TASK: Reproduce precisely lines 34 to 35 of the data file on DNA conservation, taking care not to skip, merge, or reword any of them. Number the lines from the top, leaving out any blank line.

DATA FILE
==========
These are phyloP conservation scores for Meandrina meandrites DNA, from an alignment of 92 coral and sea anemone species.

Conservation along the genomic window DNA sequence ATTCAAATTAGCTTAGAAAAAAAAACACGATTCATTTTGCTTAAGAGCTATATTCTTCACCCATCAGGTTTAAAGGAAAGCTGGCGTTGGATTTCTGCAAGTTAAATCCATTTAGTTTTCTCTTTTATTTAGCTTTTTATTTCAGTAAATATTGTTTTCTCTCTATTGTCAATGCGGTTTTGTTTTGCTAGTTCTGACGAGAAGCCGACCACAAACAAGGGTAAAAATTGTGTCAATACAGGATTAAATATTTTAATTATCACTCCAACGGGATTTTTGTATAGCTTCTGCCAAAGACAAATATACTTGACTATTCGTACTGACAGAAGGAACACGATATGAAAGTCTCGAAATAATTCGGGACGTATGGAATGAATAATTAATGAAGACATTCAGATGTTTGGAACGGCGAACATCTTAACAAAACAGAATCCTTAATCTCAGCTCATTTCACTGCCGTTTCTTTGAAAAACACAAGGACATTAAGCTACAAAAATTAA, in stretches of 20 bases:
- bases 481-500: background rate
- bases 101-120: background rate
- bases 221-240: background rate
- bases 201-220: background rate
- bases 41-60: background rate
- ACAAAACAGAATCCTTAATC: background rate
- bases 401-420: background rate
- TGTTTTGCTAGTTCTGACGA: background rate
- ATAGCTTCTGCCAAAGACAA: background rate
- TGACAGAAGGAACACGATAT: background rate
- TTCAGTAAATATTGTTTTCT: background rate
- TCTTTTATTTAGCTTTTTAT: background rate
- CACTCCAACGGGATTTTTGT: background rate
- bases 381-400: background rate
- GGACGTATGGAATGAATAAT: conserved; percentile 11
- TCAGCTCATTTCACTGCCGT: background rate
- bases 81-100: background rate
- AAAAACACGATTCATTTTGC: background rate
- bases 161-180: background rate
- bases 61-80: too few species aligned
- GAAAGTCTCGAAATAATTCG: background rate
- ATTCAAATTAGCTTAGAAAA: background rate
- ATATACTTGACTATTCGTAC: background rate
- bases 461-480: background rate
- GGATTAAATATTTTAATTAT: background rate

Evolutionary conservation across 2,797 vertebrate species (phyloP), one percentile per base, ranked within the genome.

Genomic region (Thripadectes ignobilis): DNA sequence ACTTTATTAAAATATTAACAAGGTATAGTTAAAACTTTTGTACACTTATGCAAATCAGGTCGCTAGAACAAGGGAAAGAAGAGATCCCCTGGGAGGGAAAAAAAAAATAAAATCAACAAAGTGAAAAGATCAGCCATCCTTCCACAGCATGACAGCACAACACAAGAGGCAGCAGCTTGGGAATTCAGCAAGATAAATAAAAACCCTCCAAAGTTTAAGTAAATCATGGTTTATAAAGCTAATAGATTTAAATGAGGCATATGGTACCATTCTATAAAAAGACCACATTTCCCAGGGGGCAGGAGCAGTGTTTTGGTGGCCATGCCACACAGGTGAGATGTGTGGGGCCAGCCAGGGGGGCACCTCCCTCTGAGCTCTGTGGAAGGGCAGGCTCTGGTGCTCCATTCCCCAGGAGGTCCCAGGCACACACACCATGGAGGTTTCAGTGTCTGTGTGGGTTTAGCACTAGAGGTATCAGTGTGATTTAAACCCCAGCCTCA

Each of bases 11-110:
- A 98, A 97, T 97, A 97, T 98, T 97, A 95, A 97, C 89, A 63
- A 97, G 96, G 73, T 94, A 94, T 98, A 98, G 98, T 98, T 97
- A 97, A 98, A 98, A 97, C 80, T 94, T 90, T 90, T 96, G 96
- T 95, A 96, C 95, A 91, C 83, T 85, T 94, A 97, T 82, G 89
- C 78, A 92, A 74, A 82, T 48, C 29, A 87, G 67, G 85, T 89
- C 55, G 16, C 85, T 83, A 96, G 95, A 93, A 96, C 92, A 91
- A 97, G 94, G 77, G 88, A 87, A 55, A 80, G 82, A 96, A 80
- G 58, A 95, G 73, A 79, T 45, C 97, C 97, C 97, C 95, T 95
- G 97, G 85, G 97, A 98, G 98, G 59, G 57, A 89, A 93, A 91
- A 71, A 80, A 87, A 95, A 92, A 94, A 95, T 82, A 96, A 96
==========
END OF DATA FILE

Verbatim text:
- T 95, A 96, C 95, A 91, C 83, T 85, T 94, A 97, T 82, G 89
- C 78, A 92, A 74, A 82, T 48, C 29, A 87, G 67, G 85, T 89